We’ve all had those lovely, mature classes who sit at their tables for the last 10 minutes of class politely engaged in reflective chats about socially relevant reading material or how they can use their recent learning to help others . . . no? . . . Oh yeah, that was my description of the first few chapters of Louisa May Alcott’s Little Women. SO. We are all friends here, and we know that debate classes are different. They are filled with gifted and inquisitive kids who love to push the boundaries and strain against the structures that bind them. We are their coaches, and we (mostly) love it when they challenge the status quo and push the boundaries of traditional thought, but we also know that in order keep these beautiful minds engaged in our classes, we need to inject lots of challenging and competitive activities into our daily/weekly plans to keep them happy and busy so they don’t grab our gavels and use them to tap each other on the head. (Yeah, I said it, you know it’s true.) Having some quick little competitive games in mind (or possibly in that bottom drawer of your desk) can help keep you running “bell to bell” and meet the learning style of those competitive kids that you most want to attract to your debate team. Here are a few items that can prevent that rowdy cluster of backpackers from gathering at your door waiting like hounds to be released by the bell.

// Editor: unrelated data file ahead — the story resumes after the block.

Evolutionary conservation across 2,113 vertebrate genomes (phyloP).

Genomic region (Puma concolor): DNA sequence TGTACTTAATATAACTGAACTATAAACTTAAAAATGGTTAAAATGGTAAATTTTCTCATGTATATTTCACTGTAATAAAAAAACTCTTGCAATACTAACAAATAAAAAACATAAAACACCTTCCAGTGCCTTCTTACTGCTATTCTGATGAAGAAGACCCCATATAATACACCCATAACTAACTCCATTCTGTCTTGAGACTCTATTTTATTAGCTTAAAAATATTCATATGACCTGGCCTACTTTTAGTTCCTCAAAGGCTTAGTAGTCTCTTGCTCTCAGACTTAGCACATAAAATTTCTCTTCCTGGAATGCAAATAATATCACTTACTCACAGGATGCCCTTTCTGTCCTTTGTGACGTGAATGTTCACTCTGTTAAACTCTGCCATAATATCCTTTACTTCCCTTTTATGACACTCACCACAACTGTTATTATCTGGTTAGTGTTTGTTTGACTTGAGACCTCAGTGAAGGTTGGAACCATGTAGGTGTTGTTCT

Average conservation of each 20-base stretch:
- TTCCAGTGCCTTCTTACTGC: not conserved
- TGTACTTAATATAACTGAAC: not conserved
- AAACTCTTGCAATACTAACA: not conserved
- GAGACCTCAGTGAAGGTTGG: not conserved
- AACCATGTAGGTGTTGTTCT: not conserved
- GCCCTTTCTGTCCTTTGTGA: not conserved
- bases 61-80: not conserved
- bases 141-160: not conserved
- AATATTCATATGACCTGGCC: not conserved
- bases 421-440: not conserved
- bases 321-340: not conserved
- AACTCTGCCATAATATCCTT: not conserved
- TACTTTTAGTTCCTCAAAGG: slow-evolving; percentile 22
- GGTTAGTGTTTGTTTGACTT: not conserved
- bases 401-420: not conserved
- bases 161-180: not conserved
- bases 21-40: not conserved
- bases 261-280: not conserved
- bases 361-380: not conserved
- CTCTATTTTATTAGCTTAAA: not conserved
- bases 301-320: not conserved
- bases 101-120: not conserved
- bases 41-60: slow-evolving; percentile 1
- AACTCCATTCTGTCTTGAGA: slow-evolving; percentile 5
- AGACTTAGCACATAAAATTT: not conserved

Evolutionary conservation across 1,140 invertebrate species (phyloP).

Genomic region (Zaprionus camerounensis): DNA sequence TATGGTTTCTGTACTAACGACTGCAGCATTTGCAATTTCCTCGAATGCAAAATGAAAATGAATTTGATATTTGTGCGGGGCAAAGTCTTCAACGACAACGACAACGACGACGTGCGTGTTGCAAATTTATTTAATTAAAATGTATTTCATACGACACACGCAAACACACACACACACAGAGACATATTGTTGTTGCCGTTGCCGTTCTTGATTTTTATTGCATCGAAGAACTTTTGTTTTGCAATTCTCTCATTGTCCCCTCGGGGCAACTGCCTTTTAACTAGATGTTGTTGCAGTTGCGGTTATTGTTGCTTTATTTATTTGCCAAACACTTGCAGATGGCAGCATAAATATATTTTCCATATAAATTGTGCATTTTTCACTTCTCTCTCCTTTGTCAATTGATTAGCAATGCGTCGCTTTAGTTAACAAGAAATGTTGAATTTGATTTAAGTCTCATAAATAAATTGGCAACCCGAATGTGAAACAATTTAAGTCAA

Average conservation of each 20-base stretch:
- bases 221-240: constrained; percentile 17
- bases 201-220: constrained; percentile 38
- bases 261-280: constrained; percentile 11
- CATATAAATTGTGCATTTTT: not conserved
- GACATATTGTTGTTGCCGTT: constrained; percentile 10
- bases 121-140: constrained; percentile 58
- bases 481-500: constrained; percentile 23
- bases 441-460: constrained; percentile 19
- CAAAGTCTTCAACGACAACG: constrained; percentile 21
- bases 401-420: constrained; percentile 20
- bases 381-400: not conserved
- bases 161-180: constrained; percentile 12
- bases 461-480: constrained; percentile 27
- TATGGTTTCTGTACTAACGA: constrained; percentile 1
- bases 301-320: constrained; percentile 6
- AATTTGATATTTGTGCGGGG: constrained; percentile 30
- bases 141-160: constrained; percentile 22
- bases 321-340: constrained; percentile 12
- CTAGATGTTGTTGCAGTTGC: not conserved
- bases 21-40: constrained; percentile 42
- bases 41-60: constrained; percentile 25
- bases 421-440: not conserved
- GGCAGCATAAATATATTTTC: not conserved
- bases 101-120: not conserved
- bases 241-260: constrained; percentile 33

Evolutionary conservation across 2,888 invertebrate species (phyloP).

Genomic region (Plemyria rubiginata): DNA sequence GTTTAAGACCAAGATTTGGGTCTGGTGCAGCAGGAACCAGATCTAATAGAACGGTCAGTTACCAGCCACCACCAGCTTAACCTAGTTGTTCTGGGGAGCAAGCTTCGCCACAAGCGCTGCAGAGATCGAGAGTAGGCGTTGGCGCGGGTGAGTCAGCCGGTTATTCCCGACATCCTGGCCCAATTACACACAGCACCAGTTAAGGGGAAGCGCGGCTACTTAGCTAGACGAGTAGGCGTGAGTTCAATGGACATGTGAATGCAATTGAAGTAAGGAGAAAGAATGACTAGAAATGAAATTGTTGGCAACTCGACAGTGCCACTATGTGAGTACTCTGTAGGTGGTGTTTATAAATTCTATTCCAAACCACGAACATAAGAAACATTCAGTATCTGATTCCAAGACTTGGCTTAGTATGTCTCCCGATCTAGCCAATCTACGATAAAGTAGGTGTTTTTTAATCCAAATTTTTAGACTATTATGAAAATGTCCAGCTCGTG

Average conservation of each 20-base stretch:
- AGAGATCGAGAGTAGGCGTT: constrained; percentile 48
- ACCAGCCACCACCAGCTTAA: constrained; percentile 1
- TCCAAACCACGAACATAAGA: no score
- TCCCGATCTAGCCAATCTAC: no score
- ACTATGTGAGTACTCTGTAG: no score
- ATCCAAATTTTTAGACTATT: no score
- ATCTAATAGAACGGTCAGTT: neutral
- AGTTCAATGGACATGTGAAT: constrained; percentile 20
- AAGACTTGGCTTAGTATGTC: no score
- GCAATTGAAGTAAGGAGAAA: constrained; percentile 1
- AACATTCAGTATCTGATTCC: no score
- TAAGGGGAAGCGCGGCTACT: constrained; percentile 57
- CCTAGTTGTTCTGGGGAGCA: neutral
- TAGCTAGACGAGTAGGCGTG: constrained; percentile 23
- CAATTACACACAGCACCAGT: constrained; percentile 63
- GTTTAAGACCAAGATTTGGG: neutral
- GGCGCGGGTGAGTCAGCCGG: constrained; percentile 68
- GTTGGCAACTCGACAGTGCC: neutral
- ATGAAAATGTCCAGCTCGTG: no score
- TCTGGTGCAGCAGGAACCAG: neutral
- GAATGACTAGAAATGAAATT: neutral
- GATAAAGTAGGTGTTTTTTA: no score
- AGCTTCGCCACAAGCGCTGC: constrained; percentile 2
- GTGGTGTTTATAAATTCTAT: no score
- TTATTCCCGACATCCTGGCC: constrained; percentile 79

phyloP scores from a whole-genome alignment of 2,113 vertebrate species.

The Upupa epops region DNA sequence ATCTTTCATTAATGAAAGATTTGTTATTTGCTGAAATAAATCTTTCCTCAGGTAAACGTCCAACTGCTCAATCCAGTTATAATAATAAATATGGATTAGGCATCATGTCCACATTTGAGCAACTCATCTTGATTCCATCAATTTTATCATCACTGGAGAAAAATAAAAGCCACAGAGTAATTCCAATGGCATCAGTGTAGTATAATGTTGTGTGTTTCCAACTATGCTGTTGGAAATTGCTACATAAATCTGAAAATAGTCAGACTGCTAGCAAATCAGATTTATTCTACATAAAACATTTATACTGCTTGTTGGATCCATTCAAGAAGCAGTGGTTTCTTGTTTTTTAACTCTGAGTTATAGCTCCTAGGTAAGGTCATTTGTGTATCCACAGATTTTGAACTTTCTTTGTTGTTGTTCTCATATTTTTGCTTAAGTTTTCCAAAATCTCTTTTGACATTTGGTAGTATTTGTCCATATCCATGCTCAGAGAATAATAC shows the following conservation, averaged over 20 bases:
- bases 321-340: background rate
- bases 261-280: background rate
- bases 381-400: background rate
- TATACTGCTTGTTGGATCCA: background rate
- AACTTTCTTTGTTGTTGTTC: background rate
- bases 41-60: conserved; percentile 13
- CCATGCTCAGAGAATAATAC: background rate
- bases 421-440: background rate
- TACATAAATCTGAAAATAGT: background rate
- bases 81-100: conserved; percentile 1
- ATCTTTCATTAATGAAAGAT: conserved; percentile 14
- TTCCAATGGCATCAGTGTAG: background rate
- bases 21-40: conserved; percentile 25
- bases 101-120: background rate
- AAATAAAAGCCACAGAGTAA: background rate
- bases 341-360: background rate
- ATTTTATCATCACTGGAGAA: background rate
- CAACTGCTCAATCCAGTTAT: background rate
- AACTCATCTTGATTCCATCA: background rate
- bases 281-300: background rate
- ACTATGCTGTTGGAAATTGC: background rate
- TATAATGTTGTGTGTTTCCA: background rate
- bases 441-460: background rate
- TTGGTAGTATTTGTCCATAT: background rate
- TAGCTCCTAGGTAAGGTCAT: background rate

Finally, may you have many happy hours playing games with your kiddos. So often, I’ve found that even a few minutes of sitting down among my students engaged with them in constructive play pays many dividends. It helps me remember to see them as human beings in my care, it helps them see me as a gracious winner or loser. I’m reminded of a quote from my favorite sweater-wearing pedagogue, Fred Rogers, who said, “Play is often talked about as if it were a relief from serious learning. But for children, play is serious learning. Play is really the work of childhood.”
Game: Debate Taboo
Game: Debate Would You Rather
Game: Pictionary for 2017-18 Policy Topic
Pro Tip: This is an unsolicited product recommendation for The Metagame. It is good for throwing in your bag and playing at a tournament while you’re waiting for results. History Buffs will enjoy it and it will enhance cultural literacy for your kids who need it (like all of them.)